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Researchers repurpose commonplace chemical with incredible properties in new battery design: 'Exhibited remarkable cycling stability'

The research team plans to scale up production of the flow batteries.

The research team plans to scale up production of the flow batteries.

Photo Credit: Pacific Northwest National Laboratory

Scientists have created a new type of battery for grid energy storage by repurposing a chemical commonly used in water treatment plants. They say it has huge potential to increase grid resiliency. 

While solar and wind power are rapidly becoming crucial parts of our energy mix, they only effectively generate electricity when it's sunny or windy outside. This makes backup energy storage essential to having reliable power. 

According to Solar Reviews, lithium-ion solar batteries from companies such as Tesla are the most popular among homeowners for energy storage. However, there are concerns about them overheating because they contain flammable materials, and lithium extraction also poses an environmental and human health risk, per Alsym Energy.

Now, researchers from the Department of Energy's Pacific Northwest National Laboratory have addressed this problem by designing an all-liquid iron-based flow battery that can be easily scaled since iron is one of Earth's most abundant minerals. 

Plus, as Power magazine reported, iron-flow batteries offer several advantages over lithium-ion storage systems. They have a longer duration and an unlimited cycle life, are non-flammable, and have lower operating expenses. 

Researchers reported in Nature Communications that the "iron-based battery exhibited remarkable cycling stability over one thousand consecutive charging cycles while maintaining 98.7 percent of its maximum capacity."

"[It's] safe, economical, [and] water-based," the researchers said, providing another path forward to powering the nation's electric grid on clean, sustainable energy. 

Large-scale flow batteries have existed since the 1980s, but the research team says theirs is unique because it stores energy in a chemical formula that contains nitrogenous triphosphonate, used to stop corrosion at water treatment facilities.

"We were looking for an electrolyte that could bind and store charged iron in a liquid complex at room temperature and mild operating conditions with neutral pH," said senior author Guosheng Li, a senior scientist at PNNL and lead of materials development for rechargeable energy storage devices, in a news release.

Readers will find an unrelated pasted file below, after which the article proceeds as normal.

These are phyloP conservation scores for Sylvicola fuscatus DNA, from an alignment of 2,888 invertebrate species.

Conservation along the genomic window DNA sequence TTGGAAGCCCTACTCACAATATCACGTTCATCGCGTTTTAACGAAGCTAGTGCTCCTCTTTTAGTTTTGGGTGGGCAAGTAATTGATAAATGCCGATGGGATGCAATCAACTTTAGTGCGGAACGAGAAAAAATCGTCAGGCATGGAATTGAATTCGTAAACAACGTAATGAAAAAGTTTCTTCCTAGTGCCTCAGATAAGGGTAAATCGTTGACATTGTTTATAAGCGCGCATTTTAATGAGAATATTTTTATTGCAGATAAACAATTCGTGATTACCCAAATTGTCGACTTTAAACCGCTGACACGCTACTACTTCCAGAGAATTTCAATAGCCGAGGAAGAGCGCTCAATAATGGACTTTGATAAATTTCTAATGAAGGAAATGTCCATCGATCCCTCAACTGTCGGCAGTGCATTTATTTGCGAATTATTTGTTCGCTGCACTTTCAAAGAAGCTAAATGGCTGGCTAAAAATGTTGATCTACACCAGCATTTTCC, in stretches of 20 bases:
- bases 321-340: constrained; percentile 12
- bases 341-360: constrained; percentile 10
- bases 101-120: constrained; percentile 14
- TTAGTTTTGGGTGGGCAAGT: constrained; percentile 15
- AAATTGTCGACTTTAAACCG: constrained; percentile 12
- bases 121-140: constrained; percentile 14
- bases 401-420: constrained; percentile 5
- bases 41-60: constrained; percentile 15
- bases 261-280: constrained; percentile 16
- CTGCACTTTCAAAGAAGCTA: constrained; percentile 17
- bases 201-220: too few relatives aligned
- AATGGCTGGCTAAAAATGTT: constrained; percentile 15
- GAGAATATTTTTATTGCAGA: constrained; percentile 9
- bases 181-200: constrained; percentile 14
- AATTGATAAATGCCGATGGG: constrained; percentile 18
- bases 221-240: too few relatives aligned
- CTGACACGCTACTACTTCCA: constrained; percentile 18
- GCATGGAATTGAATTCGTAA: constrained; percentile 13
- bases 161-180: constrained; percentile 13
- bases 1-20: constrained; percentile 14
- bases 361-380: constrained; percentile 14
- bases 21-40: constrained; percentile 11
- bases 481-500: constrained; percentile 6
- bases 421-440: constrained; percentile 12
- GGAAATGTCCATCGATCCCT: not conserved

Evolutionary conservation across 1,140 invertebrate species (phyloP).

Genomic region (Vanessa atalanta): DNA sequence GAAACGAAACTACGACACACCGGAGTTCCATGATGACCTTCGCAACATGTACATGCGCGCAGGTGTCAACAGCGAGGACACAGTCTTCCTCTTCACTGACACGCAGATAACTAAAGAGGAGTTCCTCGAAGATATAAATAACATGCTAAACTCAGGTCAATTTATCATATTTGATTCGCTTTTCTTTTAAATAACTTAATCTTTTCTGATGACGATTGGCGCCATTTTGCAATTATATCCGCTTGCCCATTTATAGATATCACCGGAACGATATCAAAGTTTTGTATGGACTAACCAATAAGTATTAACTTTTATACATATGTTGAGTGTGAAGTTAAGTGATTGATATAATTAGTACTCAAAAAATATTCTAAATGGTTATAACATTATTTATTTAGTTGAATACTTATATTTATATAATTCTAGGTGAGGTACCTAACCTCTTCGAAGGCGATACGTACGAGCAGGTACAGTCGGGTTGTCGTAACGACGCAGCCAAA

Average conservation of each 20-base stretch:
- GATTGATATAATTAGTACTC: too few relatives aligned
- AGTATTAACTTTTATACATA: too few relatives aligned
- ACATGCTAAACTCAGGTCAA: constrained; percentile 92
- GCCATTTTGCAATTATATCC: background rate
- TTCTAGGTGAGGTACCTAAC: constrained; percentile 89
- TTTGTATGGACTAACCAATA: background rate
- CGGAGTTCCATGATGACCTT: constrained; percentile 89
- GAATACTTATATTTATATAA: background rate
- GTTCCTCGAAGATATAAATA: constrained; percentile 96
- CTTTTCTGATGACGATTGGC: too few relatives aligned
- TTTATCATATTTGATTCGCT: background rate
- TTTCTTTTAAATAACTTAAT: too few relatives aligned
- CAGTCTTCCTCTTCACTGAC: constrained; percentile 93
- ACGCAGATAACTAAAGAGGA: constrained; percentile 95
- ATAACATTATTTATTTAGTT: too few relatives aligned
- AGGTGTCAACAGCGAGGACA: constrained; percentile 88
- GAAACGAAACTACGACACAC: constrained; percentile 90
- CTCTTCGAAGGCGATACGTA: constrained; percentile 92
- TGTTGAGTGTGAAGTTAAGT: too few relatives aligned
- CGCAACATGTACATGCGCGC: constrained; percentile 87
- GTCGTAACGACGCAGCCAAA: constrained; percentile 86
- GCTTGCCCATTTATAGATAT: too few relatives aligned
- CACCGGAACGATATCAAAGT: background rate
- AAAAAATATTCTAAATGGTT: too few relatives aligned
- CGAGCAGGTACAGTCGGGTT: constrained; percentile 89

Flow batteries store and release energy through the electrochemical reaction of charged iron and phosphate-based liquid electrolytes. The batteries have two chambers filled with different liquids constantly moving through them to supply the electrolytes. 

The larger the electrolyte supply tank, the more energy the flow battery can store, the scientists said. 

Since the batteries can be produced at any scale up to the size of a city block, they can serve as a reliable, safe backup energy storage system for the electric grid. 

"Our next step is to improve battery performance by focusing on aspects such as voltage output and electrolyte concentration, which will help to increase the energy density," said Li. "Our voltage output is lower than the typical vanadium flow battery output. We are working on ways to improve that."

The research team plans to scale up production of the flow batteries and other battery systems at PNNL's new facility, the Grid Storage Launchpad, which will open this year. 

The GSL will facilitate exciting breakthroughs in battery storage technology, which will help reduce the planet-warming pollution causing more extreme weather events and human health hazards, such as heat strokes and disease outbreaks.

In addition, as the renewable energy transition accelerates, energy costs for cities and residents will continue to drop, ushering in a cleaner, more equitable future.

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